Canadian Sea Ice Research


University of Manitoba


Cutting edge sea ice research is currently underway at the University of Manitoba’s Sea-ice Environmental Research Facility (SERF). Constructed in December 2011, this facility houses a large experimental saltwater pool (400m2) for sea-ice growth and monitoring activities. Snow cover, energy exchange and other environmental factors can be manipulated to gain understanding of current and future sea ice feedbacks and processes. The SERF Principle Investigators (Dr. Fei Wang, Dr. David Barber, Dr. Tim Papkyriakou and Dr. Soren Rysgaard) define their facility’s scientific objectives as follows:

  • To grow sea ice under controlled conditions and with various tracers for the study of its growth, properties, and roles in biogeochemical cycling of contaminants and greenhouse gases.
  • To integrate such processes-oriented mesocosm-scale studies with field-based studies, in support of modeling and scaling initiatives to better understand and predict the sea ice environment under a changing climate.

Multiple research projects have already been completed at the site. A remote sensing experiment by Isleifson et al., used radar backscatter analysis to infer physical properties of frost flowers using C-band polarization techniques. Additionally, a pH progression study was completed by Hare et al., to better understand the brine-ice chemical dynamics within a sea ice system (SERF, 2013).

The following video displays growing frost flowers at SERF
Visit the SERF News Page for upcoming research and media (SERF, 2013).



CanSISE (Canadian Sea Ice and Snow Evolution Network)


CanSISE is a network of eight universities (Toronto, Waterloo, Victoria, Guelph, York, McGill, UBC and UNBC) collaborating with the Climate Research Division (Environment Canada), the Canadian Ice Service and the Pacific Climate Impacts Consortium to investigate Arctic sea ice and snow in Canada. The five year funded project (NSERC, CCAR) is focusing on the following research topics:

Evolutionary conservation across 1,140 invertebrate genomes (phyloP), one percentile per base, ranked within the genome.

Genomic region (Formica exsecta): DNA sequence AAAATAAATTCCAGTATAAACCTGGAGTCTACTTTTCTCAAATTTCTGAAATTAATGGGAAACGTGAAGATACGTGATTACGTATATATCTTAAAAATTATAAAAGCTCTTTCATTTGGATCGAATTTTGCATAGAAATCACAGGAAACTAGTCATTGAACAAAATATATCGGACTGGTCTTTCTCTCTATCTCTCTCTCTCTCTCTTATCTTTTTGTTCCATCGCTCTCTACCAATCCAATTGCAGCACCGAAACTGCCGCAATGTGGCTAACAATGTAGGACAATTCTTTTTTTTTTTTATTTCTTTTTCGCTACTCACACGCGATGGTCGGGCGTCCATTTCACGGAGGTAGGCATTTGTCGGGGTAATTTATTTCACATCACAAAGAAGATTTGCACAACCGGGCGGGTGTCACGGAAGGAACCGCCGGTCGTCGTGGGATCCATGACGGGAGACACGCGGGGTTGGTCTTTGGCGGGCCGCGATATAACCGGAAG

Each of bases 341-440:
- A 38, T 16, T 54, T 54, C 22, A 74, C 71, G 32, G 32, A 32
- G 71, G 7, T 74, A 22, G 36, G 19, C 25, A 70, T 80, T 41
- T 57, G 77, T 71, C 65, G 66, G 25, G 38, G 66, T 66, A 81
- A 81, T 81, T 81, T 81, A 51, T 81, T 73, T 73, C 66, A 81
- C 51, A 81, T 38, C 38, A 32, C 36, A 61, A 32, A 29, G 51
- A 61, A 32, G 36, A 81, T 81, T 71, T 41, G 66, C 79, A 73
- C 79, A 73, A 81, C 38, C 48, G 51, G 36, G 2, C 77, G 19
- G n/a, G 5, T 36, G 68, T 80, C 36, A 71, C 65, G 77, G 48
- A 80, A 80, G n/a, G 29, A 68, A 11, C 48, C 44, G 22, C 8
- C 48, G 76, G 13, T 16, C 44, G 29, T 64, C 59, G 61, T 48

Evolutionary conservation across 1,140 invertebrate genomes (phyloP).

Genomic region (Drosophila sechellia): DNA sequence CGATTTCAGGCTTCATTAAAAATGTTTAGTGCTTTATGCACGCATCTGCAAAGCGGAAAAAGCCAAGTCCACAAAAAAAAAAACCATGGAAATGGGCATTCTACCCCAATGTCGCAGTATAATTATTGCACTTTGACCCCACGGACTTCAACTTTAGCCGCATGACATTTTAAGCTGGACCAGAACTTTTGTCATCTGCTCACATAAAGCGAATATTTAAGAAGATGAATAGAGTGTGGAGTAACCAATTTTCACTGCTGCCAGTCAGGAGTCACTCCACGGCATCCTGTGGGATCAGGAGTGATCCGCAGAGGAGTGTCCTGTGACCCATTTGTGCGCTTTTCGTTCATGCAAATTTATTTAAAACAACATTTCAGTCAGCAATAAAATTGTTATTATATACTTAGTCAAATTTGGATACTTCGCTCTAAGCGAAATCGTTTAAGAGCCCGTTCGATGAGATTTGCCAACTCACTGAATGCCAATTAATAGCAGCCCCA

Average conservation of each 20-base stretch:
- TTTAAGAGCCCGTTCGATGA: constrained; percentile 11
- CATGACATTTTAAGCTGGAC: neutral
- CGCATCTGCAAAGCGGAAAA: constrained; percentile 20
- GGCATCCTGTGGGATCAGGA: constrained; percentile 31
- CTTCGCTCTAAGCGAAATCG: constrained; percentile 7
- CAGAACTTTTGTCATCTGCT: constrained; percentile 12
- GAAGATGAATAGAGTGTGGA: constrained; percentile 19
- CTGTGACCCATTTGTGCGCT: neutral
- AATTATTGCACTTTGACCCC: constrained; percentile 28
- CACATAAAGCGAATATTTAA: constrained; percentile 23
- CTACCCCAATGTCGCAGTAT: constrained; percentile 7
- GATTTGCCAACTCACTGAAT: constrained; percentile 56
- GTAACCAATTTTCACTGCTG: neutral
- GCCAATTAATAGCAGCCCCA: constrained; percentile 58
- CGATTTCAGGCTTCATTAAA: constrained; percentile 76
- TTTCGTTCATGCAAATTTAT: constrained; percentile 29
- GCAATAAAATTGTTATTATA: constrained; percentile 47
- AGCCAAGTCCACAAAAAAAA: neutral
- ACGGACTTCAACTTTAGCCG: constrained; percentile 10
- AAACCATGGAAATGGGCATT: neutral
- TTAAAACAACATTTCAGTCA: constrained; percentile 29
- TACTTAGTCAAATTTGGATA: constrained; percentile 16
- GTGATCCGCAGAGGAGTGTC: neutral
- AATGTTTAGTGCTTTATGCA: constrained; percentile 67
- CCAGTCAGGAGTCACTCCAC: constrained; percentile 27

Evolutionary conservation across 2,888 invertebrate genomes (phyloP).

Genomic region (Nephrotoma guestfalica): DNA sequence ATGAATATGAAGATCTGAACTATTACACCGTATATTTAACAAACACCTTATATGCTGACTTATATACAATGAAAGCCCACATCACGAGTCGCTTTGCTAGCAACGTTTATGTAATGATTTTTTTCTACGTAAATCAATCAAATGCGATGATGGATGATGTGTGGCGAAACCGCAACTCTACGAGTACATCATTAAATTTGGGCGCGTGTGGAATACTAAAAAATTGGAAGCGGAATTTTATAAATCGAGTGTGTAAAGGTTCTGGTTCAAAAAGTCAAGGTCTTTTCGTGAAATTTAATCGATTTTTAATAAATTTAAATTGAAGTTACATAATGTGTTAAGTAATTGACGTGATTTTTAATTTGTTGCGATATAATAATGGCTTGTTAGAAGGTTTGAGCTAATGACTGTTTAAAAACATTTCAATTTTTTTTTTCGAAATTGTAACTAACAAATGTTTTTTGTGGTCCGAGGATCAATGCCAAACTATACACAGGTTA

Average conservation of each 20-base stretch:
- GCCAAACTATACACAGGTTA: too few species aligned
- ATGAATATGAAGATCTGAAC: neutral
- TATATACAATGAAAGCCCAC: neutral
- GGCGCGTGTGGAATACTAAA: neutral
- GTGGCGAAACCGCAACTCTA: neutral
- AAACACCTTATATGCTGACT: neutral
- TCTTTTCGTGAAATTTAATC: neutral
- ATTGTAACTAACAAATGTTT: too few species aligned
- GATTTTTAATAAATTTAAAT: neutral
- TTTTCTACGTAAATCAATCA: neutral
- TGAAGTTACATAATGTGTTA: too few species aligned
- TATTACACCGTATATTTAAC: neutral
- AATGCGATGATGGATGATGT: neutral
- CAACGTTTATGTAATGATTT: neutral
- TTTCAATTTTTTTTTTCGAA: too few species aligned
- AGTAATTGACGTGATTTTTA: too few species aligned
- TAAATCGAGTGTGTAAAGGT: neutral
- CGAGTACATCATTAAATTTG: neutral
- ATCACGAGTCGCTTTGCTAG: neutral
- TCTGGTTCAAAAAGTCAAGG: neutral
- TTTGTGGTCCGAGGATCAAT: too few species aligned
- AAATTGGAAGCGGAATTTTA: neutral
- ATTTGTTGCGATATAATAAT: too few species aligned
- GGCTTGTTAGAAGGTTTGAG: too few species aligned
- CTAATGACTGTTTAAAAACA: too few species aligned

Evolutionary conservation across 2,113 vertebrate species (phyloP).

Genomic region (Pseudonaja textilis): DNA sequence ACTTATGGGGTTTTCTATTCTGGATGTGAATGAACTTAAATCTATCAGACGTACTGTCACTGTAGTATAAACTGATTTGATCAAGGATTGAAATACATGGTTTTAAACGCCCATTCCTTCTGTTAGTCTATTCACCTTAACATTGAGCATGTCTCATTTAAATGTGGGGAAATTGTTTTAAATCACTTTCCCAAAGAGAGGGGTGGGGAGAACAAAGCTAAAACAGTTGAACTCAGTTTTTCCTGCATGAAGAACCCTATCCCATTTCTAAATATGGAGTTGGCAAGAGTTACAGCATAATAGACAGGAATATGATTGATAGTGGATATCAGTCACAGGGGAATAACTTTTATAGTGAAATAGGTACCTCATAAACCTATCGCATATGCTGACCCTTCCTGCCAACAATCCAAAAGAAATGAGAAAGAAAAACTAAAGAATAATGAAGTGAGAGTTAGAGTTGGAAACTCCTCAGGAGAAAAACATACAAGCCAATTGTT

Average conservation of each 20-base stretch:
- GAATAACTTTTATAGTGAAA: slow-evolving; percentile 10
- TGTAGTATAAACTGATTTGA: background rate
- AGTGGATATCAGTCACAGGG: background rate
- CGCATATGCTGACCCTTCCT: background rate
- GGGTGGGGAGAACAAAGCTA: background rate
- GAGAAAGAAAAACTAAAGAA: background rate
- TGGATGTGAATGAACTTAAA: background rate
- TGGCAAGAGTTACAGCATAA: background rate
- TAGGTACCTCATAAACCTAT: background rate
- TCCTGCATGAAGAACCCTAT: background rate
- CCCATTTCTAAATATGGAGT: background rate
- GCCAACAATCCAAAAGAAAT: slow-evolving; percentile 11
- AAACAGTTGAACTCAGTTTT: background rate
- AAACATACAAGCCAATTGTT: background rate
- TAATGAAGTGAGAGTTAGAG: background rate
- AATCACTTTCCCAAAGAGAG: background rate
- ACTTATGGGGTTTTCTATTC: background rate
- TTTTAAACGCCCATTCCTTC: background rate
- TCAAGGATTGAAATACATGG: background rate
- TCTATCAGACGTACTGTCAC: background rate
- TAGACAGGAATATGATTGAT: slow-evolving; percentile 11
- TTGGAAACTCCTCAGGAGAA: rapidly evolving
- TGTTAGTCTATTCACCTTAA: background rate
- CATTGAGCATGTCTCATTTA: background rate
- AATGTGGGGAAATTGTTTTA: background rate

• Seasonal to multi-decadal snow and sea-ice prediction and projection,
  • Attributing change in snow and sea-ice, and understanding its impacts,
  • Improving our understanding of snow and sea ice processes and climate interactions.
For more information, visit the CanSISEwebsite.



Circumpolar Flaw Lead Study


Over 350 researchers contributed to the International Polar Year Circumpolar Flaw Lead study, piloted by Canadian participants. The flaw lead system studied is the open water area between coastal fastened ice and drift ice. This specific environment is important in the study of brine, chemical and biological fluxes, as well as atmospheric and energy processes. The research teams focused on answering the following questions:

  • How will climate variability and/or change affect the timing and extent of the flaw lead system through predictable ocean and atmospheric forcing?
  • How will reduced sea-ice cover affect seasonal OSA coupling in the flaw lead system?
  • How will ecosystem productivity and carbon cycling be altered by a change in the timing of the flaw lead system?
  • How will climate variability and/or change affect the adjacent fast ice ecosystem?
  • How will changes in the timing of precipitation and the formation and decay of the sea ice affect the contributions of sympagic versus pelagic production to carbon cycling?
Figure 1: CCGS Amundsen (ArcticNet, 2013)

The numerous studies were completed using the Canadian Coast Guard ship (Figure 1), the Amundsen within the Amundsen Gulf. The extensive array of research equipment utilized include underwater and ice mooring, microwave profilers, satellite data, buoys, zooplankton tows, (underwater) remote operated vehicles, coring (box and piston) and energy balance equipment. This equipment was used to collect samples from the ice, atmosphere and ocean throughout the duration of the project.

For more information on specific Canadian IPY Projects visit IPY-API.